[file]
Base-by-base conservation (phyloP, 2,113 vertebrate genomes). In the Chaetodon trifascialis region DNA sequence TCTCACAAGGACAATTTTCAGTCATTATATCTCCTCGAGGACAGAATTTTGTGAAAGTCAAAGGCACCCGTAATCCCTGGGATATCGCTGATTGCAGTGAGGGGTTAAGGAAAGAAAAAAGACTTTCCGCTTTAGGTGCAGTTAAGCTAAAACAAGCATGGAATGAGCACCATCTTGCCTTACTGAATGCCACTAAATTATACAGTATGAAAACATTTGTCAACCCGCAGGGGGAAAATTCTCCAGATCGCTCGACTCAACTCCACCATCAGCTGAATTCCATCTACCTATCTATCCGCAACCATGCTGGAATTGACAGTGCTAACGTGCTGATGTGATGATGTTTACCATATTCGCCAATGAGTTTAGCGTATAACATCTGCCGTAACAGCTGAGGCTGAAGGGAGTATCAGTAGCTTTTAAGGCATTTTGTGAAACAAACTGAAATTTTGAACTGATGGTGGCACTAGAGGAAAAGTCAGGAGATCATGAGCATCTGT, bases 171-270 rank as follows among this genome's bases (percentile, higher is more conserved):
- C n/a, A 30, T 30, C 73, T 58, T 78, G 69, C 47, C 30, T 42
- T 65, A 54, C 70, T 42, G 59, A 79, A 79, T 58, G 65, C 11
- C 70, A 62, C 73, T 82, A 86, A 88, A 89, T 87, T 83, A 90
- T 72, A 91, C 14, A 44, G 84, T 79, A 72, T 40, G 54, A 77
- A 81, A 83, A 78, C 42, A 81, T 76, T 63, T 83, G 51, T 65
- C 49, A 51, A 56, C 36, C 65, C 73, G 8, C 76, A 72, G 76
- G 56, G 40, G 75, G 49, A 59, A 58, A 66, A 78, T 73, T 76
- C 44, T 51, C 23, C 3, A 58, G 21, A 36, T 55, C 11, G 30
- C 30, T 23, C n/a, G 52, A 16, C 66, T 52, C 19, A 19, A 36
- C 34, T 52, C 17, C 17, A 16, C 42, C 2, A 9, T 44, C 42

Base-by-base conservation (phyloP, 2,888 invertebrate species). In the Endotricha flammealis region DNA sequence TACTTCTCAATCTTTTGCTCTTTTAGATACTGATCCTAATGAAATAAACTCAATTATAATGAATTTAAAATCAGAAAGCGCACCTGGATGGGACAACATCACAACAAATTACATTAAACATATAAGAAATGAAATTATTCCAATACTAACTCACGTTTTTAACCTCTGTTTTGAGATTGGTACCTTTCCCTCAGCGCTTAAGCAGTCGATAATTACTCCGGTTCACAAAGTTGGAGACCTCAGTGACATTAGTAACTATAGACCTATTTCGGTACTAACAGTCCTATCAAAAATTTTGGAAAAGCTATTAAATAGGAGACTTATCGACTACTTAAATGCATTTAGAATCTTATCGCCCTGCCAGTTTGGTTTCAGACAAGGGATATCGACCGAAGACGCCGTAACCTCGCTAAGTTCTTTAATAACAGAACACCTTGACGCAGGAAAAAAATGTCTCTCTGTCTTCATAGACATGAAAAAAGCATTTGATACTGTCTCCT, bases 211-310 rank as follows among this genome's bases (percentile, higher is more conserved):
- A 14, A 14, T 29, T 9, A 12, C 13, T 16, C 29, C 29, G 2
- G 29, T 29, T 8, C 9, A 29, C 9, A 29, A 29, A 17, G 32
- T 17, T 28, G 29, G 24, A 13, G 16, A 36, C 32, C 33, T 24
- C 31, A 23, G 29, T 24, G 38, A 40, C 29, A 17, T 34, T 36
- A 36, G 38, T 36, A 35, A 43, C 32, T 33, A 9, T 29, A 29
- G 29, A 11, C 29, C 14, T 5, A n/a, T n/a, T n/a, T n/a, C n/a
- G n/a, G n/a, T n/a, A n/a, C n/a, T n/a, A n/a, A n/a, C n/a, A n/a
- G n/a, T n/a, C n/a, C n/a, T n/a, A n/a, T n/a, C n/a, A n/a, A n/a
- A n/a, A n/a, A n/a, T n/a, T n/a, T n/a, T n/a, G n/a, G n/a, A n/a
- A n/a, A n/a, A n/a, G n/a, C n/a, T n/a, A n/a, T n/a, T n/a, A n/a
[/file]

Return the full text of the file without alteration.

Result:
Base-by-base conservation (phyloP, 2,113 vertebrate genomes). In the Chaetodon trifascialis region DNA sequence TCTCACAAGGACAATTTTCAGTCATTATATCTCCTCGAGGACAGAATTTTGTGAAAGTCAAAGGCACCCGTAATCCCTGGGATATCGCTGATTGCAGTGAGGGGTTAAGGAAAGAAAAAAGACTTTCCGCTTTAGGTGCAGTTAAGCTAAAACAAGCATGGAATGAGCACCATCTTGCCTTACTGAATGCCACTAAATTATACAGTATGAAAACATTTGTCAACCCGCAGGGGGAAAATTCTCCAGATCGCTCGACTCAACTCCACCATCAGCTGAATTCCATCTACCTATCTATCCGCAACCATGCTGGAATTGACAGTGCTAACGTGCTGATGTGATGATGTTTACCATATTCGCCAATGAGTTTAGCGTATAACATCTGCCGTAACAGCTGAGGCTGAAGGGAGTATCAGTAGCTTTTAAGGCATTTTGTGAAACAAACTGAAATTTTGAACTGATGGTGGCACTAGAGGAAAAGTCAGGAGATCATGAGCATCTGT, bases 171-270 rank as follows among this genome's bases (percentile, higher is more conserved):
- C n/a, A 30, T 30, C 73, T 58, T 78, G 69, C 47, C 30, T 42
- T 65, A 54, C 70, T 42, G 59, A 79, A 79, T 58, G 65, C 11
- C 70, A 62, C 73, T 82, A 86, A 88, A 89, T 87, T 83, A 90
- T 72, A 91, C 14, A 44, G 84, T 79, A 72, T 40, G 54, A 77
- A 81, A 83, A 78, C 42, A 81, T 76, T 63, T 83, G 51, T 65
- C 49, A 51, A 56, C 36, C 65, C 73, G 8, C 76, A 72, G 76
- G 56, G 40, G 75, G 49, A 59, A 58, A 66, A 78, T 73, T 76
- C 44, T 51, C 23, C 3, A 58, G 21, A 36, T 55, C 11, G 30
- C 30, T 23, C n/a, G 52, A 16, C 66, T 52, C 19, A 19, A 36
- C 34, T 52, C 17, C 17, A 16, C 42, C 2, A 9, T 44, C 42

Base-by-base conservation (phyloP, 2,888 invertebrate species). In the Endotricha flammealis region DNA sequence TACTTCTCAATCTTTTGCTCTTTTAGATACTGATCCTAATGAAATAAACTCAATTATAATGAATTTAAAATCAGAAAGCGCACCTGGATGGGACAACATCACAACAAATTACATTAAACATATAAGAAATGAAATTATTCCAATACTAACTCACGTTTTTAACCTCTGTTTTGAGATTGGTACCTTTCCCTCAGCGCTTAAGCAGTCGATAATTACTCCGGTTCACAAAGTTGGAGACCTCAGTGACATTAGTAACTATAGACCTATTTCGGTACTAACAGTCCTATCAAAAATTTTGGAAAAGCTATTAAATAGGAGACTTATCGACTACTTAAATGCATTTAGAATCTTATCGCCCTGCCAGTTTGGTTTCAGACAAGGGATATCGACCGAAGACGCCGTAACCTCGCTAAGTTCTTTAATAACAGAACACCTTGACGCAGGAAAAAAATGTCTCTCTGTCTTCATAGACATGAAAAAAGCATTTGATACTGTCTCCT, bases 211-310 rank as follows among this genome's bases (percentile, higher is more conserved):
- A 14, A 14, T 29, T 9, A 12, C 13, T 16, C 29, C 29, G 2
- G 29, T 29, T 8, C 9, A 29, C 9, A 29, A 29, A 17, G 32
- T 17, T 28, G 29, G 24, A 13, G 16, A 36, C 32, C 33, T 24
- C 31, A 23, G 29, T 24, G 38, A 40, C 29, A 17, T 34, T 36
- A 36, G 38, T 36, A 35, A 43, C 32, T 33, A 9, T 29, A 29
- G 29, A 11, C 29, C 14, T 5, A n/a, T n/a, T n/a, T n/a, C n/a
- G n/a, G n/a, T n/a, A n/a, C n/a, T n/a, A n/a, A n/a, C n/a, A n/a
- G n/a, T n/a, C n/a, C n/a, T n/a, A n/a, T n/a, C n/a, A n/a, A n/a
- A n/a, A n/a, A n/a, T n/a, T n/a, T n/a, T n/a, G n/a, G n/a, A n/a
- A n/a, A n/a, A n/a, G n/a, C n/a, T n/a, A n/a, T n/a, T n/a, A n/a